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PostPosted: Thu Nov 26, 2009 6:21 am    Post subject: Reply with quote
Click HERE for the SA/Shogun-ki's post on 'Selling Sekigahara-The Legacy Of The Taiga Drama' (which features Sekigahara books and simulations).
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PostPosted: Sat Nov 28, 2009 8:13 am    Post subject: Reply with quote
Since Tatsu has about as much romance in his soul as Curly from the 3 Stooges, he did the sensible thing by askin' the Brickster to write this review for Genji (created by Dylan Kirk for Z-Man Games). Since nobody'd ever believe me if I told you the game's premise in my own words, I'm takin' it straight from the rule book (my comments in parentheses):

"1010 AD: In the Imperial court of old Japan, one book title is on everyone's lips: The Tale Of Genji, the story of the greatest lover in all Japan. In a world where nights are filled with furtive romances (and women afraid of Ashigaru breakin' in), all men at court want to imitate Genji's success. The most prolific lover will go down in history as the real Genji!

You are a courtier in the court of Emperor Ichijo in a time in Japanese history when poetry and the arts reigned supreme. Your goal is to increase your reputation at court by secretly visiting Princesses and winning their hearts by writing them the greatest love poetry. At the end of the game, the player who has the most Reputation Points is the winner!"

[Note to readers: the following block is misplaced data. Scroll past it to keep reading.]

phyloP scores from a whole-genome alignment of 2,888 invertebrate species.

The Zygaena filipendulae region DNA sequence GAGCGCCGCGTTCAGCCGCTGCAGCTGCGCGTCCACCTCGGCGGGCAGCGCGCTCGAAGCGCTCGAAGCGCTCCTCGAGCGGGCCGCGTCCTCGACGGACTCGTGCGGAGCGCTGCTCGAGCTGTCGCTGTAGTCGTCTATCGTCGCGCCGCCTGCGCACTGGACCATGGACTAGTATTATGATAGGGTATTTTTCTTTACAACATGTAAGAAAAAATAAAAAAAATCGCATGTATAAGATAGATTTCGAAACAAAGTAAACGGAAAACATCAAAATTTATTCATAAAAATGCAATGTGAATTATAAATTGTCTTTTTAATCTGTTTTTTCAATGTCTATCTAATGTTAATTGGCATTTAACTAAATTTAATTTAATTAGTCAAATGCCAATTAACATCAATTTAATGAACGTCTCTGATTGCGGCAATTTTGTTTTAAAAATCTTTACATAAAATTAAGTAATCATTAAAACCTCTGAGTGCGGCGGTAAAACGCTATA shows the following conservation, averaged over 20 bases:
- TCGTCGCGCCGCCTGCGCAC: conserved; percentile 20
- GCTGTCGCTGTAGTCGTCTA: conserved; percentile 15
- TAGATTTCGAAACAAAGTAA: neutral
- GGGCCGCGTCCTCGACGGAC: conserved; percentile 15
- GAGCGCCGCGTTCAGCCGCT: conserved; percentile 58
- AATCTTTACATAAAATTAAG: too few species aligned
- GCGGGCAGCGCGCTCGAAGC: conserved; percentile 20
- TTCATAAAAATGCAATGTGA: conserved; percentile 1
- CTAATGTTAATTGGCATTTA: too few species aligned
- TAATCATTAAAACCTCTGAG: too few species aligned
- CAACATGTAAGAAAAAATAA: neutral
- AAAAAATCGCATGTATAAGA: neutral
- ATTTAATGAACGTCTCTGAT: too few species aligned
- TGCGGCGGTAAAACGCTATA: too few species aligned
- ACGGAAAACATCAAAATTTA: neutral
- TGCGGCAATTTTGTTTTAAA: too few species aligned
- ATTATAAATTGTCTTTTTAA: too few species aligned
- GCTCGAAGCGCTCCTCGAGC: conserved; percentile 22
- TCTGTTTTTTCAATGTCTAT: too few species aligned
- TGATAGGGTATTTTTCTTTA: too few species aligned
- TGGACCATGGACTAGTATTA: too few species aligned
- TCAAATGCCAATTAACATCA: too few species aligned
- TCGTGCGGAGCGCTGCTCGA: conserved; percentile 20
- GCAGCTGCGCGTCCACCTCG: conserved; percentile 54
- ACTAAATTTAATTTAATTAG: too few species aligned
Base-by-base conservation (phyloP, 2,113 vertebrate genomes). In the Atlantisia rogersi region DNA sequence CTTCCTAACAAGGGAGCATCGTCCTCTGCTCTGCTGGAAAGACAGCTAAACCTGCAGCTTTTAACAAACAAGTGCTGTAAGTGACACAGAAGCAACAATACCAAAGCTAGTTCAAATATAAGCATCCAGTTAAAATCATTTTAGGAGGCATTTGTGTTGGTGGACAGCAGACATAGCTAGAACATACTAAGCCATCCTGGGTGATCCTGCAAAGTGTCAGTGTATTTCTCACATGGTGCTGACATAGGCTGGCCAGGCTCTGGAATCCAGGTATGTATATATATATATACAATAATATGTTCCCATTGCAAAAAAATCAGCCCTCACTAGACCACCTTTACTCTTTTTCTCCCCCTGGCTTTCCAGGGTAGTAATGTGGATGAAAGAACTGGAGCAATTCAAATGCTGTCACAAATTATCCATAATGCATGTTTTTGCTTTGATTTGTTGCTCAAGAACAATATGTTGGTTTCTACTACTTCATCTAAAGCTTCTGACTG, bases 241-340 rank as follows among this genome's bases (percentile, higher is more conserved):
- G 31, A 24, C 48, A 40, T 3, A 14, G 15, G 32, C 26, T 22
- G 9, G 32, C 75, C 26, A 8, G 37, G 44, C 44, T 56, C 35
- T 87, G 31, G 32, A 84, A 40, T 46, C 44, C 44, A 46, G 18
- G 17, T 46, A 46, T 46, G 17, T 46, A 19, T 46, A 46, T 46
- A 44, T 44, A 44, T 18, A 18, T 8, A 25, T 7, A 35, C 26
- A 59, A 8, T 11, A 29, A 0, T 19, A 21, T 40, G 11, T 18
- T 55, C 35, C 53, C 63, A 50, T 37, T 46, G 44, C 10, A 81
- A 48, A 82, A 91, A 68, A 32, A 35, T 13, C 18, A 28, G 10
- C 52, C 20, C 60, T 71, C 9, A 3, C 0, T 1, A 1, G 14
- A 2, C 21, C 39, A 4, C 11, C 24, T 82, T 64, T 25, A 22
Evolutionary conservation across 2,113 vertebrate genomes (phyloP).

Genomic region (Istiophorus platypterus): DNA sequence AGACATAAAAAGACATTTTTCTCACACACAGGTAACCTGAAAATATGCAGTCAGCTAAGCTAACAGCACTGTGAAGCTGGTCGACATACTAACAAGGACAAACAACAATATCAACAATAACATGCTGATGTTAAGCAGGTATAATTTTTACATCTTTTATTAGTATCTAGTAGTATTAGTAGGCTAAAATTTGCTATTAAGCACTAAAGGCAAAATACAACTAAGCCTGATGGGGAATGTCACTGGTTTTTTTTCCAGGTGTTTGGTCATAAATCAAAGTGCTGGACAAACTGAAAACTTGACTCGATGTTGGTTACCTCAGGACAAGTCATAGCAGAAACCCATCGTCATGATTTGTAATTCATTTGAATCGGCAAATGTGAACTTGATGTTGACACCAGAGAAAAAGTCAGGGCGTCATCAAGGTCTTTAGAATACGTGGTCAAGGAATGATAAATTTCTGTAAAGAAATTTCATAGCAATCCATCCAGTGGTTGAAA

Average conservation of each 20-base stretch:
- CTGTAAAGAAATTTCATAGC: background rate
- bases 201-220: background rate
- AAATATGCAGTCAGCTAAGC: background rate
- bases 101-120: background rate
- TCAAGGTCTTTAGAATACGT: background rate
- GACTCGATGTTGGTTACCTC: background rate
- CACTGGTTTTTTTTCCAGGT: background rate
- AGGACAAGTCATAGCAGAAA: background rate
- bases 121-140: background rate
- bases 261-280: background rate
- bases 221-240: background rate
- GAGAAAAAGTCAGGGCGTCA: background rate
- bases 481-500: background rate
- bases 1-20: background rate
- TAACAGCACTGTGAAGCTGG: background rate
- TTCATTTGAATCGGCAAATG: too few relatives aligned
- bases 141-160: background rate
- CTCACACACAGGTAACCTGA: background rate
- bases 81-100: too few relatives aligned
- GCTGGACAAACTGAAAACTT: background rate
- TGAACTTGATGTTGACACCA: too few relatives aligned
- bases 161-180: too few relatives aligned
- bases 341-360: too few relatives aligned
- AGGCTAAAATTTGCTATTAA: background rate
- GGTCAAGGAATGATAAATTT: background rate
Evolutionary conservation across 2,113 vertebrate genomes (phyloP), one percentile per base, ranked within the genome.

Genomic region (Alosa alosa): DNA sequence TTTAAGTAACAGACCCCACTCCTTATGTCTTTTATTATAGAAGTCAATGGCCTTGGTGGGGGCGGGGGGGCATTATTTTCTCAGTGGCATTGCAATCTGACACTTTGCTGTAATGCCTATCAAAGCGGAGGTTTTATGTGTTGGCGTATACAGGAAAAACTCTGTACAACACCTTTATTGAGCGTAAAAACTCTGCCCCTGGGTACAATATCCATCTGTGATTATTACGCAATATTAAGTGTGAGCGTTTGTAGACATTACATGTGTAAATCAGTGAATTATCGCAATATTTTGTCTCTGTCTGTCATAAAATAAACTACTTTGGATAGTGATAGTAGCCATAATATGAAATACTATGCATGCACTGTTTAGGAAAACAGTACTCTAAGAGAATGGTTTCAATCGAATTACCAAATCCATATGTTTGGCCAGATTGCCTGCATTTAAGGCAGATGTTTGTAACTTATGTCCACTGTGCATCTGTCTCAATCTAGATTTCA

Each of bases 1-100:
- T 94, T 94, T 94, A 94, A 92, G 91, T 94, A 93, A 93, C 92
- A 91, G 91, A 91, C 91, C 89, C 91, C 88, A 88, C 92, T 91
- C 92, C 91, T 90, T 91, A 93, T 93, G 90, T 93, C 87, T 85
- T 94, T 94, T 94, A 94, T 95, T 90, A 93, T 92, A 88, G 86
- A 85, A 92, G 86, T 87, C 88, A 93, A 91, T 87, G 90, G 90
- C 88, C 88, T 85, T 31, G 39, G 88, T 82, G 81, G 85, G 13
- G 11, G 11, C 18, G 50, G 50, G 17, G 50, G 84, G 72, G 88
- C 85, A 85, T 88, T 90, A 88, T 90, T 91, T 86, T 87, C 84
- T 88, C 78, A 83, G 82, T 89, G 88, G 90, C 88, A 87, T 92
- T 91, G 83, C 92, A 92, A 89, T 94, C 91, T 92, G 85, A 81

What the hell? You're supposed to win a Heian broad's heart by spoutin' poetry? That trick NEVER works, Bullwinkle. Well, except in the modern day after they invented the electric guitar, when it's a no-miss proposition. I mean, a game dealin' with romance like the classic 'Office Party' or 'Around The World In Bed' needs to have a bit of drinkin' and hands on treatment. And lookin' at the poem cards included with the game, the Brickster didn't see the word 'Nantucket' once, any word that rhymed with 'China', or for that matter any lines that rhymed at all. Just a bunch of crap about flowers, spring breezes, and Dew on sleeves (and I know for a fact Mountain Dew wasn't around in those days). It was obvious that I was gonna need a woman's help to get my head inside the game. Normally I'd use Koyori, but she had went back to Japan after her photo shoot and I was still in the US doin' haunt publicity. Instead, I asked my pal Sonja (the same one from a coupla blog entries ago) to help me out. As you'll recall, Sonja's a part time haunt actress and a full time exotic dancer at Racer's gentlemen's club in Sparta, KY.